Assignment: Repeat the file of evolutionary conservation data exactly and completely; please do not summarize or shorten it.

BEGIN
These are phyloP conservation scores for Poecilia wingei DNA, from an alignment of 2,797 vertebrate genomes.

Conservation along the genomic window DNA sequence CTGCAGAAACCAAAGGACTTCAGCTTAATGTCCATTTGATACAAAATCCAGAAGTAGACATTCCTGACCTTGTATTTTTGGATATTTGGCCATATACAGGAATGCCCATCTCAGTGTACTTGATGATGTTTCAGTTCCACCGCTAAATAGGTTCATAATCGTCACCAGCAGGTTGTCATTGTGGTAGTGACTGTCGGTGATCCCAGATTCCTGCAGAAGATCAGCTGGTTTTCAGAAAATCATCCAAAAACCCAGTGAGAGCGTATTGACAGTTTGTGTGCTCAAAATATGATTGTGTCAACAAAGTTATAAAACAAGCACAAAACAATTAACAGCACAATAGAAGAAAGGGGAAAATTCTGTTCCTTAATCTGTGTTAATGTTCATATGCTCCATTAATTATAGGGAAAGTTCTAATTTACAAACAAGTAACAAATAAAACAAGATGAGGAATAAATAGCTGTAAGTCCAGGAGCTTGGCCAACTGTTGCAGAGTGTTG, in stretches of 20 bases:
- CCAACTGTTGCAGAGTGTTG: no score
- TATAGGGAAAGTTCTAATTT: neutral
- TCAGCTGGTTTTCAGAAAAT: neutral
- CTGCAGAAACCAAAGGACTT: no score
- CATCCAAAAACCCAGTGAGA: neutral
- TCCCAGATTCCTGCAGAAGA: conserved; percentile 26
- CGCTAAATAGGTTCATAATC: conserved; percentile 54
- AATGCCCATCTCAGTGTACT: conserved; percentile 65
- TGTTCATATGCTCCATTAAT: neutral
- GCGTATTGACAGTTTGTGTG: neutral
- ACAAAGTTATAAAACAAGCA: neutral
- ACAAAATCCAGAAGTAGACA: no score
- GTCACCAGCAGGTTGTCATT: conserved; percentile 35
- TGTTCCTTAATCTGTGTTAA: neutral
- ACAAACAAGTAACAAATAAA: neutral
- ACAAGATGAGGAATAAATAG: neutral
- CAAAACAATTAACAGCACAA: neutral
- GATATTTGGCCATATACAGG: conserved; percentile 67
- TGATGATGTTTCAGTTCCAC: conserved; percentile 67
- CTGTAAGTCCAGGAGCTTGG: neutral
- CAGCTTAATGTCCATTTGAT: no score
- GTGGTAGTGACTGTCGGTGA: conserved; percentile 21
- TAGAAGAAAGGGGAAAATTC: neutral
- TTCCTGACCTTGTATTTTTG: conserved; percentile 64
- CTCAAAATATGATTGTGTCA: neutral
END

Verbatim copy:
These are phyloP conservation scores for Poecilia wingei DNA, from an alignment of 2,797 vertebrate genomes.

Conservation along the genomic window DNA sequence CTGCAGAAACCAAAGGACTTCAGCTTAATGTCCATTTGATACAAAATCCAGAAGTAGACATTCCTGACCTTGTATTTTTGGATATTTGGCCATATACAGGAATGCCCATCTCAGTGTACTTGATGATGTTTCAGTTCCACCGCTAAATAGGTTCATAATCGTCACCAGCAGGTTGTCATTGTGGTAGTGACTGTCGGTGATCCCAGATTCCTGCAGAAGATCAGCTGGTTTTCAGAAAATCATCCAAAAACCCAGTGAGAGCGTATTGACAGTTTGTGTGCTCAAAATATGATTGTGTCAACAAAGTTATAAAACAAGCACAAAACAATTAACAGCACAATAGAAGAAAGGGGAAAATTCTGTTCCTTAATCTGTGTTAATGTTCATATGCTCCATTAATTATAGGGAAAGTTCTAATTTACAAACAAGTAACAAATAAAACAAGATGAGGAATAAATAGCTGTAAGTCCAGGAGCTTGGCCAACTGTTGCAGAGTGTTG, in stretches of 20 bases:
- CCAACTGTTGCAGAGTGTTG: no score
- TATAGGGAAAGTTCTAATTT: neutral
- TCAGCTGGTTTTCAGAAAAT: neutral
- CTGCAGAAACCAAAGGACTT: no score
- CATCCAAAAACCCAGTGAGA: neutral
- TCCCAGATTCCTGCAGAAGA: conserved; percentile 26
- CGCTAAATAGGTTCATAATC: conserved; percentile 54
- AATGCCCATCTCAGTGTACT: conserved; percentile 65
- TGTTCATATGCTCCATTAAT: neutral
- GCGTATTGACAGTTTGTGTG: neutral
- ACAAAGTTATAAAACAAGCA: neutral
- ACAAAATCCAGAAGTAGACA: no score
- GTCACCAGCAGGTTGTCATT: conserved; percentile 35
- TGTTCCTTAATCTGTGTTAA: neutral
- ACAAACAAGTAACAAATAAA: neutral
- ACAAGATGAGGAATAAATAG: neutral
- CAAAACAATTAACAGCACAA: neutral
- GATATTTGGCCATATACAGG: conserved; percentile 67
- TGATGATGTTTCAGTTCCAC: conserved; percentile 67
- CTGTAAGTCCAGGAGCTTGG: neutral
- CAGCTTAATGTCCATTTGAT: no score
- GTGGTAGTGACTGTCGGTGA: conserved; percentile 21
- TAGAAGAAAGGGGAAAATTC: neutral
- TTCCTGACCTTGTATTTTTG: conserved; percentile 64
- CTCAAAATATGATTGTGTCA: neutral